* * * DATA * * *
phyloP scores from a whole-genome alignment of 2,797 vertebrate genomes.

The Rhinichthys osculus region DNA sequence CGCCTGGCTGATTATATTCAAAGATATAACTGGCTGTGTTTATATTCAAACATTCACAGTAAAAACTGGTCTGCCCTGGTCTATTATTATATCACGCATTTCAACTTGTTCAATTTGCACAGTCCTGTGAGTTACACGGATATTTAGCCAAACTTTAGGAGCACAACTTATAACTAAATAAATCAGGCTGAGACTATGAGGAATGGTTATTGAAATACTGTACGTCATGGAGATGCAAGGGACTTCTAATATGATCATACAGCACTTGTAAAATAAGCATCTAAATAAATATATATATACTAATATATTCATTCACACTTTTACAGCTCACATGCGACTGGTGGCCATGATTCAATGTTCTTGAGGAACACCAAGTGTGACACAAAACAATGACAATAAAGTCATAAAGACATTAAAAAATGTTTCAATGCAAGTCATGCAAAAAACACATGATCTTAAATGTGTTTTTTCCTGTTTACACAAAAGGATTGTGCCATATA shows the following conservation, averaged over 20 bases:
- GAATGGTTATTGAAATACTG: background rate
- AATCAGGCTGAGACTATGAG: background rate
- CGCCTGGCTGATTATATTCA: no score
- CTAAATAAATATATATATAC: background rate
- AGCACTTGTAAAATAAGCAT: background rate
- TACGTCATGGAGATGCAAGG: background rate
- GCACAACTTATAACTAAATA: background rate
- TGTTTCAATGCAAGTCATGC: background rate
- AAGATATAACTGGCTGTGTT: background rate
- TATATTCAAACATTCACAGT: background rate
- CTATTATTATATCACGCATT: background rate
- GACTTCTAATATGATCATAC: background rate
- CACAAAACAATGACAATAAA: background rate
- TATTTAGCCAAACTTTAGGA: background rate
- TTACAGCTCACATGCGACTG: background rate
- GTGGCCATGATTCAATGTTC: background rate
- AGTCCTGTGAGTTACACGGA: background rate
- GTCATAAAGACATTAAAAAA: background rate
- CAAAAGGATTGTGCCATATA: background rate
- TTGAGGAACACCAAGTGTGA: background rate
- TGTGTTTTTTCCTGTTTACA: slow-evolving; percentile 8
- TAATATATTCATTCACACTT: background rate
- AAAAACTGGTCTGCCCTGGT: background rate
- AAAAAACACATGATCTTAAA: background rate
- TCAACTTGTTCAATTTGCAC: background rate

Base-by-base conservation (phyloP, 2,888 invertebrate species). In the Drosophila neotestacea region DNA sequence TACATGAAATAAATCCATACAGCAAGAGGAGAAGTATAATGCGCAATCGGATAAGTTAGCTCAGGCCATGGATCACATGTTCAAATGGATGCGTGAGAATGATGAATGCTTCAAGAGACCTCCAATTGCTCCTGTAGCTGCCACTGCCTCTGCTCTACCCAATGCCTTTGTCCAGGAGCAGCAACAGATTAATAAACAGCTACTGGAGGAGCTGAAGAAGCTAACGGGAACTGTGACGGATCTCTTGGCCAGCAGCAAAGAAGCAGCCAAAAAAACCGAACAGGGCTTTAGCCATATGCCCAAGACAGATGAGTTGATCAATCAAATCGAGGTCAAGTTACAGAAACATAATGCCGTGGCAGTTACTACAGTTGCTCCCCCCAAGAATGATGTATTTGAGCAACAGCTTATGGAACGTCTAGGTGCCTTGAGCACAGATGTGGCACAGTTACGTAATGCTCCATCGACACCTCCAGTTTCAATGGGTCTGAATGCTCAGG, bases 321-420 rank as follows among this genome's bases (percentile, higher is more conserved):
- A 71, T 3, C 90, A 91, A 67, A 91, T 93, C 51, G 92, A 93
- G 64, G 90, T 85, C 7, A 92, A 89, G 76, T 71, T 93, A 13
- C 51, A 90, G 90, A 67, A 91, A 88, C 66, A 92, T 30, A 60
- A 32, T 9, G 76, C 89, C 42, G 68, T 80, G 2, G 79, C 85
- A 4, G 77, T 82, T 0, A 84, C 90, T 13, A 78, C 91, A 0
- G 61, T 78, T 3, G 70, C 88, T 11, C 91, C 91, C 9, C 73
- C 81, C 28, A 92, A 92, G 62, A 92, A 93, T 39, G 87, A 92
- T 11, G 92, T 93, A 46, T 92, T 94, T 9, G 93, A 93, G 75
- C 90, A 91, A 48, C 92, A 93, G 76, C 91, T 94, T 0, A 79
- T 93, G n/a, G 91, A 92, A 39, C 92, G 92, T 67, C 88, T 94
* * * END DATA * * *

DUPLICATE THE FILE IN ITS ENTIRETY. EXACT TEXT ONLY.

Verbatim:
phyloP scores from a whole-genome alignment of 2,797 vertebrate genomes.

The Rhinichthys osculus region DNA sequence CGCCTGGCTGATTATATTCAAAGATATAACTGGCTGTGTTTATATTCAAACATTCACAGTAAAAACTGGTCTGCCCTGGTCTATTATTATATCACGCATTTCAACTTGTTCAATTTGCACAGTCCTGTGAGTTACACGGATATTTAGCCAAACTTTAGGAGCACAACTTATAACTAAATAAATCAGGCTGAGACTATGAGGAATGGTTATTGAAATACTGTACGTCATGGAGATGCAAGGGACTTCTAATATGATCATACAGCACTTGTAAAATAAGCATCTAAATAAATATATATATACTAATATATTCATTCACACTTTTACAGCTCACATGCGACTGGTGGCCATGATTCAATGTTCTTGAGGAACACCAAGTGTGACACAAAACAATGACAATAAAGTCATAAAGACATTAAAAAATGTTTCAATGCAAGTCATGCAAAAAACACATGATCTTAAATGTGTTTTTTCCTGTTTACACAAAAGGATTGTGCCATATA shows the following conservation, averaged over 20 bases:
- GAATGGTTATTGAAATACTG: background rate
- AATCAGGCTGAGACTATGAG: background rate
- CGCCTGGCTGATTATATTCA: no score
- CTAAATAAATATATATATAC: background rate
- AGCACTTGTAAAATAAGCAT: background rate
- TACGTCATGGAGATGCAAGG: background rate
- GCACAACTTATAACTAAATA: background rate
- TGTTTCAATGCAAGTCATGC: background rate
- AAGATATAACTGGCTGTGTT: background rate
- TATATTCAAACATTCACAGT: background rate
- CTATTATTATATCACGCATT: background rate
- GACTTCTAATATGATCATAC: background rate
- CACAAAACAATGACAATAAA: background rate
- TATTTAGCCAAACTTTAGGA: background rate
- TTACAGCTCACATGCGACTG: background rate
- GTGGCCATGATTCAATGTTC: background rate
- AGTCCTGTGAGTTACACGGA: background rate
- GTCATAAAGACATTAAAAAA: background rate
- CAAAAGGATTGTGCCATATA: background rate
- TTGAGGAACACCAAGTGTGA: background rate
- TGTGTTTTTTCCTGTTTACA: slow-evolving; percentile 8
- TAATATATTCATTCACACTT: background rate
- AAAAACTGGTCTGCCCTGGT: background rate
- AAAAAACACATGATCTTAAA: background rate
- TCAACTTGTTCAATTTGCAC: background rate

Base-by-base conservation (phyloP, 2,888 invertebrate species). In the Drosophila neotestacea region DNA sequence TACATGAAATAAATCCATACAGCAAGAGGAGAAGTATAATGCGCAATCGGATAAGTTAGCTCAGGCCATGGATCACATGTTCAAATGGATGCGTGAGAATGATGAATGCTTCAAGAGACCTCCAATTGCTCCTGTAGCTGCCACTGCCTCTGCTCTACCCAATGCCTTTGTCCAGGAGCAGCAACAGATTAATAAACAGCTACTGGAGGAGCTGAAGAAGCTAACGGGAACTGTGACGGATCTCTTGGCCAGCAGCAAAGAAGCAGCCAAAAAAACCGAACAGGGCTTTAGCCATATGCCCAAGACAGATGAGTTGATCAATCAAATCGAGGTCAAGTTACAGAAACATAATGCCGTGGCAGTTACTACAGTTGCTCCCCCCAAGAATGATGTATTTGAGCAACAGCTTATGGAACGTCTAGGTGCCTTGAGCACAGATGTGGCACAGTTACGTAATGCTCCATCGACACCTCCAGTTTCAATGGGTCTGAATGCTCAGG, bases 321-420 rank as follows among this genome's bases (percentile, higher is more conserved):
- A 71, T 3, C 90, A 91, A 67, A 91, T 93, C 51, G 92, A 93
- G 64, G 90, T 85, C 7, A 92, A 89, G 76, T 71, T 93, A 13
- C 51, A 90, G 90, A 67, A 91, A 88, C 66, A 92, T 30, A 60
- A 32, T 9, G 76, C 89, C 42, G 68, T 80, G 2, G 79, C 85
- A 4, G 77, T 82, T 0, A 84, C 90, T 13, A 78, C 91, A 0
- G 61, T 78, T 3, G 70, C 88, T 11, C 91, C 91, C 9, C 73
- C 81, C 28, A 92, A 92, G 62, A 92, A 93, T 39, G 87, A 92
- T 11, G 92, T 93, A 46, T 92, T 94, T 9, G 93, A 93, G 75
- C 90, A 91, A 48, C 92, A 93, G 76, C 91, T 94, T 0, A 79
- T 93, G n/a, G 91, A 92, A 39, C 92, G 92, T 67, C 88, T 94